The SUV (sports utility vehicle) was once a utilitarian vehicle favored mostly by drivers who needed to haul large items and occasionally tackle semi-rough terrain. Now, it’s arguably the most popular vehicle type as more and more drivers prefer the taller driving position and commanding road view that an SUV provides.
With more of these vehicles coming into the market, you now have terms like crossovers or CUVs (crossover utility vehicles). In the debate of crossover versus SUV, some would argue that the Honda HR-V is not an SUV, but a crossover as it’s built on a regular tarmac-biased passenger car platform, and only a ladder frame vehicle like the Toyota Fortuner can be called an SUV. But does it matter? Since 90 percent of SUVs today are based on passenger cars, we may need to reconsider what an SUV is.
Here’s What Honda Has to Say about Crossovers vs SUVs
To find out the difference between a crossover and an SUV, our friends at WapCar spoke to Yoshitomo Ihashi, Large Project Leader of the 2022-generation Honda HR-V. He said around 10 years ago, the body style of a vehicle closely resembles its category, be it an SUV or a minivan. Now, it’s getting mixed so SUVs started being called crossovers.
He also said that people would start referring to a high-rider vehicle with sporty styling as a crossover. However, Honda and its development team view the Honda HR-V as a compact SUV, as the concept of the vehicle is to provide the value and practicality of a compact SUV.
The key design element of the HR-V is its sloping, coupe-like side profile with hidden rear door handles and a fastback-style low roofline. This, combined with its passenger car-based, front-wheel drive platform would logically put it in the crossover category but that’s not what it’s called by its creators.
In other words, there is no strict definition of a crossover as it doesn’t actually exist in the automotive industry. In fact, you can use it interchangeably with the term SUV to refer to any high ground clearance, urban-biased passenger vehicle.
The Origin of the SUV
To learn what an SUV is, we need to look at when the term SUV was coined in the late ‘80s by marketers at Jeep, the American automaker. Here’s how the term SUV became popular.
- Jeep introduced the Jeep Cherokee as an SUV to differentiate it from the rugged 4×4 Jeep Wrangler truck. However, the term didn’t really catch on.
- Ford adopted the term for its new Ford Explorer SUV to differentiate it from the off-road-biased Ford Bronco. The Explorer was a success and the term SUV surged in popularity since then.
The Ford Explorer is what made SUVs popular in the 1990’s
Similar to when SUV was coined to differentiate softer, more comfortable trucks from their off-road cousins, the term crossover was created to refer to ever-softer, smaller SUVs.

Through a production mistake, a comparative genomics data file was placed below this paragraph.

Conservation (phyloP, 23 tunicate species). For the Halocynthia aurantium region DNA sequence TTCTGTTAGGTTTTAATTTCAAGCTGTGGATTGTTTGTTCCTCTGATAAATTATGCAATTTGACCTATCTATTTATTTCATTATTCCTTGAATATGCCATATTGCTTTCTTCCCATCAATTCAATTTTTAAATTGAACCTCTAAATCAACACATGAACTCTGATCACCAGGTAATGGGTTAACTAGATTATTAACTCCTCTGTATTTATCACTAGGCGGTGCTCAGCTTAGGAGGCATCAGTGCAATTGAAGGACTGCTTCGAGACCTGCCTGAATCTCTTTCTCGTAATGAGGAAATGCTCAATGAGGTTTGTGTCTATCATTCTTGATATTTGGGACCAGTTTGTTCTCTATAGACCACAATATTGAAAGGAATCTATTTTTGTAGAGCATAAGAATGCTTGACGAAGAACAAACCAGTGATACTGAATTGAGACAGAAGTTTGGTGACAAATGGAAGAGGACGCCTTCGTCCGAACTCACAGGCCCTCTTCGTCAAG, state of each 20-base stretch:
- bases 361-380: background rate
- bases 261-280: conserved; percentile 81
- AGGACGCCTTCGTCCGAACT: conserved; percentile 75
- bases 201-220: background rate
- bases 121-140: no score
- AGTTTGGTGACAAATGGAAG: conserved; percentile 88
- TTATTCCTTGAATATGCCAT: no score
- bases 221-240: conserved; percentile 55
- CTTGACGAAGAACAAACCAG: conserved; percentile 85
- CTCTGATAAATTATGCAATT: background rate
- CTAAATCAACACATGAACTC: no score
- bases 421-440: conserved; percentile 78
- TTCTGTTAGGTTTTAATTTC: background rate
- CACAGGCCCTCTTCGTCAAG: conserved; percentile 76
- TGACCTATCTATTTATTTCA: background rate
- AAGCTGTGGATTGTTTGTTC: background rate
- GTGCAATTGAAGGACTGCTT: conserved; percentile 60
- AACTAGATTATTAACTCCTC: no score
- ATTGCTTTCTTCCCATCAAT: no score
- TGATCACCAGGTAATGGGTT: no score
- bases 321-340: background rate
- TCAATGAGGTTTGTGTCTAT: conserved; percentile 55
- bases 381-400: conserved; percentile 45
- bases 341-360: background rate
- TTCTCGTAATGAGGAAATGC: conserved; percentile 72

If you think the usage of the terms crossovers and SUVs is confusing, it turns out that automakers’ marketing teams in different parts of the world are free to use the terms that suit their local market better, just like the examples in this list.
The Honda Passport
|Vehicle||Marketing Terms Used|
|Fifth-Generation Honda CR-V||USA: Crossover
This generation CR-V was called a crossover in the USA to differentiate it from the more rugged Honda Passport.
|Sixth-Generation Honda CR-V||USA: SUV
For the sixth generation 2023 CR-V, Honda USA decided to stick with the SUV category.
|Mazda CX-5||USA: Crossover SUV
|Toyota Fortuner||Malaysia: SUV
Thailand: PPV (pick-up passenger vehicle)
|Honda HR-V||USA: Crossover SUV
Malaysia: Compact SUV
|BMW X-Series||Worldwide: SAV (sports activity vehicle)|
Besides these more “conventional” SUV terms, you also have categories like SUV-coupes for vehicles like the Mercedes-Benz GLC Coupe, and SUV-convertibles for models like the Volkswagen T-Roc Cabriolet.
Volkswagen T-Roc Cabriolet
Do They Matter Anymore?
Buyers used to shop for cars according to segments but that’s no longer the case. And manufacturers have also largely stopped marketing their products according to segments, especially in the SUV and Crossover category.
The easiest example for this is the Honda HR-V and Toyota Corolla Cross. The HR-V is built on the same B-segment platform as the Honda City and City Hatchback, yet many SUV buyers in Malaysia compare it with the Corolla Cross, which is built on Toyota’s C-segment platform. Buyers these days look at whether a vehicle can fit their lifestyle, its features, and its price. Ultimately, vehicle categories are largely just marketing terms and it’s up to you to decide what you want.
This article was originally published on wapcar.my and has been adapted by CARSOME.